Practical audit advice you can use today.
Determining and Identifying UNIX Services
Published: 2013-10-14 (Length: 10:46)
It's pretty important that any system baseline include a list of all network services that are running on the system. Additionally, the baseline should include information on which binary, possibly even which process, is using each port. This information allows system administrators to automatically detect possible compromises in addition to being a very simple system for detecting undocumented changes to systems by the auditors.
In this webcast we'll take a fast look at Netstat, the /etc/services file and lsof to see how we can quickly and easily extract the network service information that is particularly relevant for a baseline.
File Integrity Testing
Published: 2013-10-14 (Length: 20:27)
The installation of a file integrity testing tool should be a part of the standard install of any server class system in your environment. Not only does it allow for simple continuous monitoring and detection of unauthorized configuration changes, but it also allows for rapid damage assessment in the face of a compromise.
This episode will take a fast look at the open source version of Tripwire. We'll examine common configuration errors in addition to discussing how to automate reporting for an auditor effectively without having to give the auditor or security officer root access to the system.
AWK, Backticks and Friends!
Published: 2013-10-14 (Length: 14:53)
In this short webcast we take a look at how to create a very basic shell script that will identify the initial run level of any Linux based system.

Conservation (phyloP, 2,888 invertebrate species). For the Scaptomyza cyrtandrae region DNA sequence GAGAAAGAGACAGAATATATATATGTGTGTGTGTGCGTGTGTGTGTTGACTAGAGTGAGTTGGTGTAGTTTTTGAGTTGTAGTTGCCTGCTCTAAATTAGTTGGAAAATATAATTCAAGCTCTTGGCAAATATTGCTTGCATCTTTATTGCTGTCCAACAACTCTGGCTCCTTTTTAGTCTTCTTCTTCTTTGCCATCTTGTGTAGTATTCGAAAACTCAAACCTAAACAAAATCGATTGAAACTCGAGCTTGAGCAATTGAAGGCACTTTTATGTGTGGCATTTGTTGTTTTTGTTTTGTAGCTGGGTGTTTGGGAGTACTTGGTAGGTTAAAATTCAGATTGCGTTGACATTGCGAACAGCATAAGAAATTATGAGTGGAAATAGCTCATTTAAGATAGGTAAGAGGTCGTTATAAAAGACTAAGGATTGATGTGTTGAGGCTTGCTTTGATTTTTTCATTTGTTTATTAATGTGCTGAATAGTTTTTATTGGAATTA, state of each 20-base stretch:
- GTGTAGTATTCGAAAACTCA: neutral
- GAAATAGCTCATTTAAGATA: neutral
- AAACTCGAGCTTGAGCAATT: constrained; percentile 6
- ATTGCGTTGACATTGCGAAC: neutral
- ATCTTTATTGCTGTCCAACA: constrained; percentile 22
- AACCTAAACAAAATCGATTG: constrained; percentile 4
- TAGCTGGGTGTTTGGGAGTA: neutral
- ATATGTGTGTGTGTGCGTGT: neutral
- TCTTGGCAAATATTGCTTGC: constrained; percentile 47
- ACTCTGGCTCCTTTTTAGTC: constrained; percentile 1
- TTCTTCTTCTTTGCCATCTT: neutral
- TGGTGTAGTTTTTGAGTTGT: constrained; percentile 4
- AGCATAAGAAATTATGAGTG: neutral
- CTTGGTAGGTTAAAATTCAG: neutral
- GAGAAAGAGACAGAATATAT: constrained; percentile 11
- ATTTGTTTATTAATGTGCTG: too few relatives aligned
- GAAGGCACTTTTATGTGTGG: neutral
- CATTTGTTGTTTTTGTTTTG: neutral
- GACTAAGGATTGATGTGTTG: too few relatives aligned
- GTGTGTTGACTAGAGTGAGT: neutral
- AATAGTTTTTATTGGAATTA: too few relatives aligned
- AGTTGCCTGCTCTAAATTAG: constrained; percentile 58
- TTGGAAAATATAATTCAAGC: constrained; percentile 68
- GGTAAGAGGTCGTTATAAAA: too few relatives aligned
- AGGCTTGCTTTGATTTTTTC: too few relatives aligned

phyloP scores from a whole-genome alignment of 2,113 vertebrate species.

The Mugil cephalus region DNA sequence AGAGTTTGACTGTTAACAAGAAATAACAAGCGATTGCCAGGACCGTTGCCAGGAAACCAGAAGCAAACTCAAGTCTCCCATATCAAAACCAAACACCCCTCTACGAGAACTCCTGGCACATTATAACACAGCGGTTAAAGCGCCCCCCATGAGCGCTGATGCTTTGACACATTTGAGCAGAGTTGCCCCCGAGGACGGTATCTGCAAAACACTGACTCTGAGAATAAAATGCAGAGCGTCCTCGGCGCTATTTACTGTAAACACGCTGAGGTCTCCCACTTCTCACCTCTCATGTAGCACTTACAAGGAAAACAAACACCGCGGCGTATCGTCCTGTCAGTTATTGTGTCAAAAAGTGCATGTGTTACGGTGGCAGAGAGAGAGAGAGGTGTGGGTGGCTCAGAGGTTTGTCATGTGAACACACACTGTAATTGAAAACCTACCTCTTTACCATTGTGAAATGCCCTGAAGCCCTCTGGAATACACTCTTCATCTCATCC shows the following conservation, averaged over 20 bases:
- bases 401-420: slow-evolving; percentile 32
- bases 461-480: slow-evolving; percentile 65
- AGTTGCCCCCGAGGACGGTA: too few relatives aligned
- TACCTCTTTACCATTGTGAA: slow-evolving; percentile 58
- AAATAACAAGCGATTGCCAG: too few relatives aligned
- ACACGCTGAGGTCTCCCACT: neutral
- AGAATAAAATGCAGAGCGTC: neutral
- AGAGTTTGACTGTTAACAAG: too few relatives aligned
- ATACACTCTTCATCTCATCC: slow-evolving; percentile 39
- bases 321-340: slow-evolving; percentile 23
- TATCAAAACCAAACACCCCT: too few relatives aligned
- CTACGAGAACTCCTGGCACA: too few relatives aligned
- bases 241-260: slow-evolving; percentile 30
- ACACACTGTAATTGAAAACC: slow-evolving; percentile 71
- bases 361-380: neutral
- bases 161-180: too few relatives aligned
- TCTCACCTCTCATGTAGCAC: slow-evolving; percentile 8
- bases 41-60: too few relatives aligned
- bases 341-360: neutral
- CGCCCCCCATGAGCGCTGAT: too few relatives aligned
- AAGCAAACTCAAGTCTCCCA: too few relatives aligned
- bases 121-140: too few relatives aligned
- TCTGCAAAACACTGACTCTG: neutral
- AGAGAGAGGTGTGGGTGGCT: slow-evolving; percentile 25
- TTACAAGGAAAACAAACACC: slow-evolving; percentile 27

Linux systems today have two primary mechanisms that are used to start services during startup. The more traditional system (using inittab) and the more modern Upstart system. This screencast demonstrates logical testing for files, extracting output from a command and assigning it into an environment variable and basic AWK usage.
A Brief Introduction to the UNIX Command Line
Published: 2013-10-07 (Length: 17:22)
If you're an auditor or security administrator and you have UNIX systems in your environment then you will eventually have to learn how to use the UNIX command line. Unlike Microsoft Windows, UNIX graphical interfaces are really GUIs lying on top of command lines. In Windows you have a graphical operating system that happens to have a command line interface as well; quite different.
This video gives you a very basic crash course of a few commands and information on how to use the built-in UNIX manual to look up additional information. This video also mirrors the first few introductory pages of the UNIX lab material for students in the Audit 507 course offered through SANS.
A Brief Introduction
Published: 2013-10-07 (Length: 10:40)
Of all of the editors that are available in the UNIX environment, two are ubiquitous. One, the 'Ed' editor, is very unfriendly since it was really designed for use on a teletype. The second, "VI", or the Visual editor, is much better. In fact, despite its age, the vi editor remains extremely popular.
Part of what makes the editor so popular are the many commands and shortcuts designed to make large scale editing of virtually any size file very fast and very easy... At least relatively easy once you learn all of the shortcuts!
This video is intended to give you just enough of an introduction to make your way around and get started using the editor to do useful tasks.
© 2011, David Hoelzer & EnclaveForensics